Ben Caspit writes that the concerns of its Druze population further complicate Israel’s Syria policy: “Israel is keeping close tabs on what is going on in Syria and in the last two years, Israeli intelligence has intensified its intel-gathering efforts among the various rebel groups. This is done in preparation for what is now viewed in Israel as the inevitable termination of the Assad era, and the end of Syria as one recognized sovereign unit. Yet the supreme Israeli interest was, and remains, keeping its distance from the Syrian turmoil as much as possible, so as not to give any of the groups involved an excuse to drag Israel into the war.”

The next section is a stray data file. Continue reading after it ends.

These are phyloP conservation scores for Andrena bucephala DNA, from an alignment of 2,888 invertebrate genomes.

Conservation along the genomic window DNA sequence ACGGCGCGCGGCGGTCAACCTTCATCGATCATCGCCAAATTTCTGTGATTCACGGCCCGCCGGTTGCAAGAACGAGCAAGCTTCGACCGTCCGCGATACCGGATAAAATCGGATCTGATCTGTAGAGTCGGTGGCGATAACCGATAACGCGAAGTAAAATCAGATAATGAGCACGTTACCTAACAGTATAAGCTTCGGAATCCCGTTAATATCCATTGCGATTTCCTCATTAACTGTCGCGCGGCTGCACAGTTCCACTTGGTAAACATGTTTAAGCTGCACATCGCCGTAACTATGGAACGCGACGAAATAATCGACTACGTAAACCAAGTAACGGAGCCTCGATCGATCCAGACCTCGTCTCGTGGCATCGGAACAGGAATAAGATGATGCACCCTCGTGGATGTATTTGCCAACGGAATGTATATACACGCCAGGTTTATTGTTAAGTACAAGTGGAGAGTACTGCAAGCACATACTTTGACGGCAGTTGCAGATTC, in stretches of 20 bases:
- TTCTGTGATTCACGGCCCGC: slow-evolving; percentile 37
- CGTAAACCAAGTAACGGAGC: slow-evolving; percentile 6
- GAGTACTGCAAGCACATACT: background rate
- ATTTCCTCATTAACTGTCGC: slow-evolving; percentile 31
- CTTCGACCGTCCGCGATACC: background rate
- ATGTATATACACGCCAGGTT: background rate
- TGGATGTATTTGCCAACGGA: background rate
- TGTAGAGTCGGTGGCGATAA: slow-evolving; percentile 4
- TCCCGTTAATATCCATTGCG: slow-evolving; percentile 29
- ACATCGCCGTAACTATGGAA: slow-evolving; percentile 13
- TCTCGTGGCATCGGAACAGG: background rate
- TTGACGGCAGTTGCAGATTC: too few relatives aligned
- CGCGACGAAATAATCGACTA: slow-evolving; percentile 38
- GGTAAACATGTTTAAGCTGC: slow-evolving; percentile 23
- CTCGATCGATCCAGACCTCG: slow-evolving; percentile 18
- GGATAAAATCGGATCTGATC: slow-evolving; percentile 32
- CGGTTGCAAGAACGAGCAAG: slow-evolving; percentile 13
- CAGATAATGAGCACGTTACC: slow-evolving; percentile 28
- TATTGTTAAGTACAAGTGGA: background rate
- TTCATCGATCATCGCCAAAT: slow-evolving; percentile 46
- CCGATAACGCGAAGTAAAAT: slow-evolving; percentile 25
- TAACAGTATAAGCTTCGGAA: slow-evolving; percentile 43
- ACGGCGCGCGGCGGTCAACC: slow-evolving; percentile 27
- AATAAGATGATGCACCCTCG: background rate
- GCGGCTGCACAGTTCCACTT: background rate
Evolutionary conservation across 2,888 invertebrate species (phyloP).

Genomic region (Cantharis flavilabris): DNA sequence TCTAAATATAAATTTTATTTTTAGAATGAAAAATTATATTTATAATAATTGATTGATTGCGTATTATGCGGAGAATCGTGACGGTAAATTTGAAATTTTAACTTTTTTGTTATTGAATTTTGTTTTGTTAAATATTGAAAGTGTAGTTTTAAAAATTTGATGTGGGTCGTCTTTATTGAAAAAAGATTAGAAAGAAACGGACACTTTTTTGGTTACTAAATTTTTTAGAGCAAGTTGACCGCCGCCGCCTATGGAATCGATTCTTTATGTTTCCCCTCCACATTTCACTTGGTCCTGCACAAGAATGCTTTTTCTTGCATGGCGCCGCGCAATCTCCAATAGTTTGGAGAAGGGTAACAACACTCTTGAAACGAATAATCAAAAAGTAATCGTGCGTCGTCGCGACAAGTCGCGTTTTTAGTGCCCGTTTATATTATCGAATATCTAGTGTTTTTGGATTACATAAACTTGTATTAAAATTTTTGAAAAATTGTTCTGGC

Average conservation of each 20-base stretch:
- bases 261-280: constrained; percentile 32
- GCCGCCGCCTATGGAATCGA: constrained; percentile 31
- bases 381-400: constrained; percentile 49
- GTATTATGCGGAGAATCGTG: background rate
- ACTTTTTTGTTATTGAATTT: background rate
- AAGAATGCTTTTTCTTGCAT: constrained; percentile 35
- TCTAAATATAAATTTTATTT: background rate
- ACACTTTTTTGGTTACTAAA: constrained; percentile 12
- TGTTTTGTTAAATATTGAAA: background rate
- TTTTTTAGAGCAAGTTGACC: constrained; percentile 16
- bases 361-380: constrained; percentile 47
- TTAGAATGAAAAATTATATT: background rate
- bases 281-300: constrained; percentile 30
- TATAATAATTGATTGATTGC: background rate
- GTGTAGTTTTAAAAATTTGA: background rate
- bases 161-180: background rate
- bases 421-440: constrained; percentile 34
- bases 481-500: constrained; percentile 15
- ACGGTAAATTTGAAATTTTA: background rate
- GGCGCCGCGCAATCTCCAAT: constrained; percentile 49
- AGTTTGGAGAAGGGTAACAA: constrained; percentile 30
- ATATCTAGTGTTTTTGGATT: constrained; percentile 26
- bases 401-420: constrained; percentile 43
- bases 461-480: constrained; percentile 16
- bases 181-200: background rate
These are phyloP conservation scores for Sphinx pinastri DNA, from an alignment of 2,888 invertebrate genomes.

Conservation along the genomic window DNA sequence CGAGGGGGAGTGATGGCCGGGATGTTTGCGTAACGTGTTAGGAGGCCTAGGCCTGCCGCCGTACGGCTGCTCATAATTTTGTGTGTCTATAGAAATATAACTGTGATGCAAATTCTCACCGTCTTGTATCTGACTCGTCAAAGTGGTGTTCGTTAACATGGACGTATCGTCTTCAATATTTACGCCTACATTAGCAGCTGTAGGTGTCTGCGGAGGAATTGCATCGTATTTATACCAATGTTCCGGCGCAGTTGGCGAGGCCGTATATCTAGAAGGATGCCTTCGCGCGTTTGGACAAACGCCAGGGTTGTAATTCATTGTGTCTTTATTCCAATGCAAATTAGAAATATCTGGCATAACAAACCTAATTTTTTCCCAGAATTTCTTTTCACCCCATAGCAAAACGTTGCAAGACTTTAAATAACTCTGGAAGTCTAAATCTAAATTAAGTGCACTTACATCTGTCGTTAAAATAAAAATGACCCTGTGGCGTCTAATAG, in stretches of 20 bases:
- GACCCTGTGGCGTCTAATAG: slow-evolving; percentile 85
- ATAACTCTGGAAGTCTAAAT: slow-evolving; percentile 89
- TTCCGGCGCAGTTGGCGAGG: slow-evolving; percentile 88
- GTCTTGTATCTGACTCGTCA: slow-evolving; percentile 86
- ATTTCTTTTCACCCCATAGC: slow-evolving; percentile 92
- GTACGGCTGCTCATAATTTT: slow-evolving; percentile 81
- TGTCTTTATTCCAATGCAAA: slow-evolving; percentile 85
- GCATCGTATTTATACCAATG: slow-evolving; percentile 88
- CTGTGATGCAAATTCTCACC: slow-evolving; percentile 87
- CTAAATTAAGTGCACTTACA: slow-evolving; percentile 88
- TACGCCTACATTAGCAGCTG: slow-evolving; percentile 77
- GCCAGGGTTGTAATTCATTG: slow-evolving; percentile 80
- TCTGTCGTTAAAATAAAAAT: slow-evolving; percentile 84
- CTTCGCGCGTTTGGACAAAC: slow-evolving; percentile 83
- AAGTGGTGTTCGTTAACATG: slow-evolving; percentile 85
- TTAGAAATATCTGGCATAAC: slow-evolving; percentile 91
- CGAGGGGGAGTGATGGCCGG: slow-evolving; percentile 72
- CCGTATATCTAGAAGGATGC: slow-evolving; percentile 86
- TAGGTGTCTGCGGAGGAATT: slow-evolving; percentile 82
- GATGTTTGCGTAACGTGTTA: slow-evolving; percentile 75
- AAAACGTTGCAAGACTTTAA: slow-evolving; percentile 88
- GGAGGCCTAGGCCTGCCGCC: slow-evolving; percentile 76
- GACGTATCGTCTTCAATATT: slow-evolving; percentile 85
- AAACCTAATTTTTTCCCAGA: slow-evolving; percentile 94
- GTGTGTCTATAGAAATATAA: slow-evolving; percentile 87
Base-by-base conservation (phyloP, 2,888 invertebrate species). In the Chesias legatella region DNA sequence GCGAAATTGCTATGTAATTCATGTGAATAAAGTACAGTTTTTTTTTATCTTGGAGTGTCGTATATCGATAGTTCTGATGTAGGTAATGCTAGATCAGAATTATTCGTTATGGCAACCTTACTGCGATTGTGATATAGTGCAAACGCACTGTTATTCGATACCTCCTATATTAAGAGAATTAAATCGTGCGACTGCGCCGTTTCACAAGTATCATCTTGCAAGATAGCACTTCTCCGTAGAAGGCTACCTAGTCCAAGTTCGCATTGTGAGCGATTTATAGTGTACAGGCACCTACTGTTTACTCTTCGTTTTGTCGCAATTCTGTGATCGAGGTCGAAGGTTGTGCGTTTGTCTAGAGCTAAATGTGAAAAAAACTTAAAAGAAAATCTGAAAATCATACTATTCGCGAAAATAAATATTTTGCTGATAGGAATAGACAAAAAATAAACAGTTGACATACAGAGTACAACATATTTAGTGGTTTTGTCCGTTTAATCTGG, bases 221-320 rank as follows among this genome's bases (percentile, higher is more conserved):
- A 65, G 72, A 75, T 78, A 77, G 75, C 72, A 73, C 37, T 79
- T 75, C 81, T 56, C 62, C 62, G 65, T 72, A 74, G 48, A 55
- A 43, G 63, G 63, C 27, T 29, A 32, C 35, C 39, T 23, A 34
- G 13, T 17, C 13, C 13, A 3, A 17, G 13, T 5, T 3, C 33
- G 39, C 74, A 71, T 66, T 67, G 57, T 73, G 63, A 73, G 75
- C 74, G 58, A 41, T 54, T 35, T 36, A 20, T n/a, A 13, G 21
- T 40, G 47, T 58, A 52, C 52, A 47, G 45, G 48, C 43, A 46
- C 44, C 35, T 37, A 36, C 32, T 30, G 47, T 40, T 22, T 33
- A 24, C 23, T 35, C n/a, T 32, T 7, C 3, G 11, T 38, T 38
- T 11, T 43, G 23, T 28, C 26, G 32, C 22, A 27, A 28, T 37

Caspit continues, “Israel hopes that the Druze worries will remain only on paper, and will not turn into a humanitarian nightmare. No one has forgotten the sights and sounds connected to the fate of Yazidi villages in Iraq not long ago. Should such sights repeat themselves in the Druze villages in Syria, it will be very hard if not impossible for IDF [Israel Defense Forces] authorities and Israeli political echelons to turn their backs on the demand of Israeli Druze to extend aid to their brethren being slaughtered. Israel has a recognized historic record of assistance to any and every Jew who gets into trouble anywhere in the world. The Druze will rightfully demand equal rights in this realm too. They are Israeli citizens, they are joined by “a covenant of blood” with the state, and the state ought to behave the same way with the Druze as it would with Jews who are in danger. In the event that such a scenario should emerge, the Israeli dilemma will intensify. At the moment, the only thing under discussion is a humanitarian corridor that will allow potential Druze refugees to receive refuge and medical treatment in the Golan Heights. And by the way, even rebel combatants are already being treated and hospitalized in a military hospital that was erected in the Golan Heights, and in civilian hospitals in the country’s north. Hence, if Israel would not be able to preserve its neutrality, consequences might be dire.”